Know Where to Look
All federal agencies are required to list all openings publicly. The best place to start looking for a government job is on the USAJobs web site, where you can search for jobs in various locations, build a resume online and sign up to receive job postings via email.
However, not all federal agencies use that site, so if you know you want to work at a specific government agency or department, look at that agency’s web site for further career information.
To find out about new government positions on the federal and local level, join professional networking groups. Just like in the private sector, there are professional associations for government workers in just about every discipline, and most of them collect job openings in the relevant field.
No matter how many years since you’ve graduated, you should also check with your alma mater’s career services department, since many colleges and universities maintain good relationships with certain government departments and agencies in an ongoing partnership.
If you have specialized technical or professional skills, you may be able to speed up your search by finding recruiters who have contracts to fill government jobs.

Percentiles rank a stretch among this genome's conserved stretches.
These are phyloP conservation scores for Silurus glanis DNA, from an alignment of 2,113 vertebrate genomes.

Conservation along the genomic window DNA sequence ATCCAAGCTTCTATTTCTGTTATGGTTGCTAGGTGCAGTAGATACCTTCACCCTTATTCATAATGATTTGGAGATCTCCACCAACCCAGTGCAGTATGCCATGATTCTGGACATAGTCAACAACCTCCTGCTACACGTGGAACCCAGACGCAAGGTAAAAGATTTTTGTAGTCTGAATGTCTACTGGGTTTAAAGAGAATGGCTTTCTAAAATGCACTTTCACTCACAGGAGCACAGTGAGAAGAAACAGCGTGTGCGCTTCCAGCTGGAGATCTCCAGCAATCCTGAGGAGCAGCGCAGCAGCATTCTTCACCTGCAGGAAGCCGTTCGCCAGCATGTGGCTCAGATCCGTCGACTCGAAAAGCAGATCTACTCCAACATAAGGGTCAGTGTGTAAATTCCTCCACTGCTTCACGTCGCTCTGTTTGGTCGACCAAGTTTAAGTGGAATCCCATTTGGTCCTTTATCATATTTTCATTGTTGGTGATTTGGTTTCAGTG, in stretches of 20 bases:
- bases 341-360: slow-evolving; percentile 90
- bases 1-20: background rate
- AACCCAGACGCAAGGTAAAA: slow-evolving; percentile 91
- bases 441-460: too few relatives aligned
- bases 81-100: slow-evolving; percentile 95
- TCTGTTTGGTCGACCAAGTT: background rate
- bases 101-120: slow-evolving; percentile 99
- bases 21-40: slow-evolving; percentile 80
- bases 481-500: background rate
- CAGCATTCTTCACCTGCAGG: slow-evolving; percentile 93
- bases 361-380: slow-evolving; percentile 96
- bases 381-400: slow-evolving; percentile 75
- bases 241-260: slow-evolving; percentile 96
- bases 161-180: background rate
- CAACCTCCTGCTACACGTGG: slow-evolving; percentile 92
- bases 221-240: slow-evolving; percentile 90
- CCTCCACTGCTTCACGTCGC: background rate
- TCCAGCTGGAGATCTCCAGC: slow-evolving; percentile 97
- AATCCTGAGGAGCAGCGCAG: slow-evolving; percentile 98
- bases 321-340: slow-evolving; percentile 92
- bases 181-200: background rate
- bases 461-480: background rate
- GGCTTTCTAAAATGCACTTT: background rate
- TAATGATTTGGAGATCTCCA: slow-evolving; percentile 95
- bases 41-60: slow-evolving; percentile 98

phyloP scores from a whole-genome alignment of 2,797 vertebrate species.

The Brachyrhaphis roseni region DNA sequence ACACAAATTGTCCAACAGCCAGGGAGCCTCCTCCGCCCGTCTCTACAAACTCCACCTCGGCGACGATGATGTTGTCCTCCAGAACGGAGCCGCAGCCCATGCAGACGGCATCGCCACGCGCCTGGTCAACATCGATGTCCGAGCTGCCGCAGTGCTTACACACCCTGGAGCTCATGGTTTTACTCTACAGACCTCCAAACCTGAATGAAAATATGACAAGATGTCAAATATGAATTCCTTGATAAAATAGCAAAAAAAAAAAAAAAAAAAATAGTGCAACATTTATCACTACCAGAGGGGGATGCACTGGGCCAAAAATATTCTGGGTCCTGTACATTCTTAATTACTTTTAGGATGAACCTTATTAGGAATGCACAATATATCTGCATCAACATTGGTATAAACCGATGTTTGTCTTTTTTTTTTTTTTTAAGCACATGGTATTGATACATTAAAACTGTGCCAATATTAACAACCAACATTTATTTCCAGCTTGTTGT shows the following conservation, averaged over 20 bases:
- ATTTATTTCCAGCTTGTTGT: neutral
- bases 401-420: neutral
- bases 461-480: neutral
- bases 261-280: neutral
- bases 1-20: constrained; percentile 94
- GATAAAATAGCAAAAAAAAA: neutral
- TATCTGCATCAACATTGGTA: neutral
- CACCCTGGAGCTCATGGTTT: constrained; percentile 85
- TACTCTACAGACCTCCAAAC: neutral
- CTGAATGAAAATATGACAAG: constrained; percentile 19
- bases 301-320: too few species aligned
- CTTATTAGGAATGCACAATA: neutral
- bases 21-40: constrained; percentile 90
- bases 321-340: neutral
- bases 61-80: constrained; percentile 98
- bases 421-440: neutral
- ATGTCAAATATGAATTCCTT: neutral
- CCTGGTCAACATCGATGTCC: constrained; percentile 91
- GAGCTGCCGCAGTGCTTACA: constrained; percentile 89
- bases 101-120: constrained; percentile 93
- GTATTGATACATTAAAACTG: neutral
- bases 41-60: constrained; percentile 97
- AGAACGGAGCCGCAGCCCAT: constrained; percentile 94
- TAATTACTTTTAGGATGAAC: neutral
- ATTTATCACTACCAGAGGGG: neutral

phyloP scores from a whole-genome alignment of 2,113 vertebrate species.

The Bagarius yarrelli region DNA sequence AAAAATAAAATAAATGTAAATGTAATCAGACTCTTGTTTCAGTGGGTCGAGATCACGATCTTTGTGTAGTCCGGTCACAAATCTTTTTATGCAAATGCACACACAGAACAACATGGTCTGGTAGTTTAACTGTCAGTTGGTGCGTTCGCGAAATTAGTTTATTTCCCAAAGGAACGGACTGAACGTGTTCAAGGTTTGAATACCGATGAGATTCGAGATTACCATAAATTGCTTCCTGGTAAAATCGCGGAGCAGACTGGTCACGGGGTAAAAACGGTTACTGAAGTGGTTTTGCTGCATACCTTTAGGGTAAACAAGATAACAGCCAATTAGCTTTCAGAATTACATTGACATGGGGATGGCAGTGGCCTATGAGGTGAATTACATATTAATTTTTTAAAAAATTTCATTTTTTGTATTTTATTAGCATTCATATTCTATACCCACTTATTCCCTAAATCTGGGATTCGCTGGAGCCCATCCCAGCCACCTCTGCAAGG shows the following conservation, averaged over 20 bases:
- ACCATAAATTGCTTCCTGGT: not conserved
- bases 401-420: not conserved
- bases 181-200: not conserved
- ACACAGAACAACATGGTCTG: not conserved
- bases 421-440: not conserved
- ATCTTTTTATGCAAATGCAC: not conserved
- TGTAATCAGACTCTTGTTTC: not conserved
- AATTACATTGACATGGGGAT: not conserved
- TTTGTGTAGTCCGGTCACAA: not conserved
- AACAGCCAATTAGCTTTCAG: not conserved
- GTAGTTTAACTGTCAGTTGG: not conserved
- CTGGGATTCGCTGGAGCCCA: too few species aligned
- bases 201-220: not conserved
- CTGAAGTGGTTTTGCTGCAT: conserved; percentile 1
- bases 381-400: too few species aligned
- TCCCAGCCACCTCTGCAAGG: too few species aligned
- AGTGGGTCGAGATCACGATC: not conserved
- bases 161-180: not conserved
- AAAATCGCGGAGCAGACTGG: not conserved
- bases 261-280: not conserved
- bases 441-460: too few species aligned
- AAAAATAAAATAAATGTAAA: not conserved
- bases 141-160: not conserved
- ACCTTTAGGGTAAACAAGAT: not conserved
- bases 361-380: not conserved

Know the Scoring System
You only have to file one application for a government job, but that application has to do two things: get you past the lower-level screeners or computers that are making sure you meet minimum requirements and impress the hiring managers who will eventually be evaluating your application.
Make sure your resume includes as many of the exact keywords as possible from the requirements in the job listing itself. Most applications for federal jobs are rated on a scale from 1 to 100, and more matches will get you a higher score and increase your chances of making it to the next level. You will also get points for military service, disabled status and volunteer work related to the position, if you use the right keywords to describe it.
To impress hiring managers, don’t just list responsibilities: cite and quantify results you achieved in past positions. Don’t worry too much about taking up too much space. Resumes for federal jobs typically average three to five pages.
Ace the Interview
Government interviews are quite different from what you’re probably used to when applying for a corporate job. It’s likely to be a panel interview with two or more questioners interviewing you at the same time. Also, the interview will likely be focused much more on what you’ve done in the past than anything you hope or plan to do in the future.
Interview questions will focus on your ability to meet the requirements mentioned in the job posting. The government wants proof of your abilities, so create a list of relevant anecdotes and practice discussing them in a clear and confident way. Their theory is that the best predictor of the future is past performance.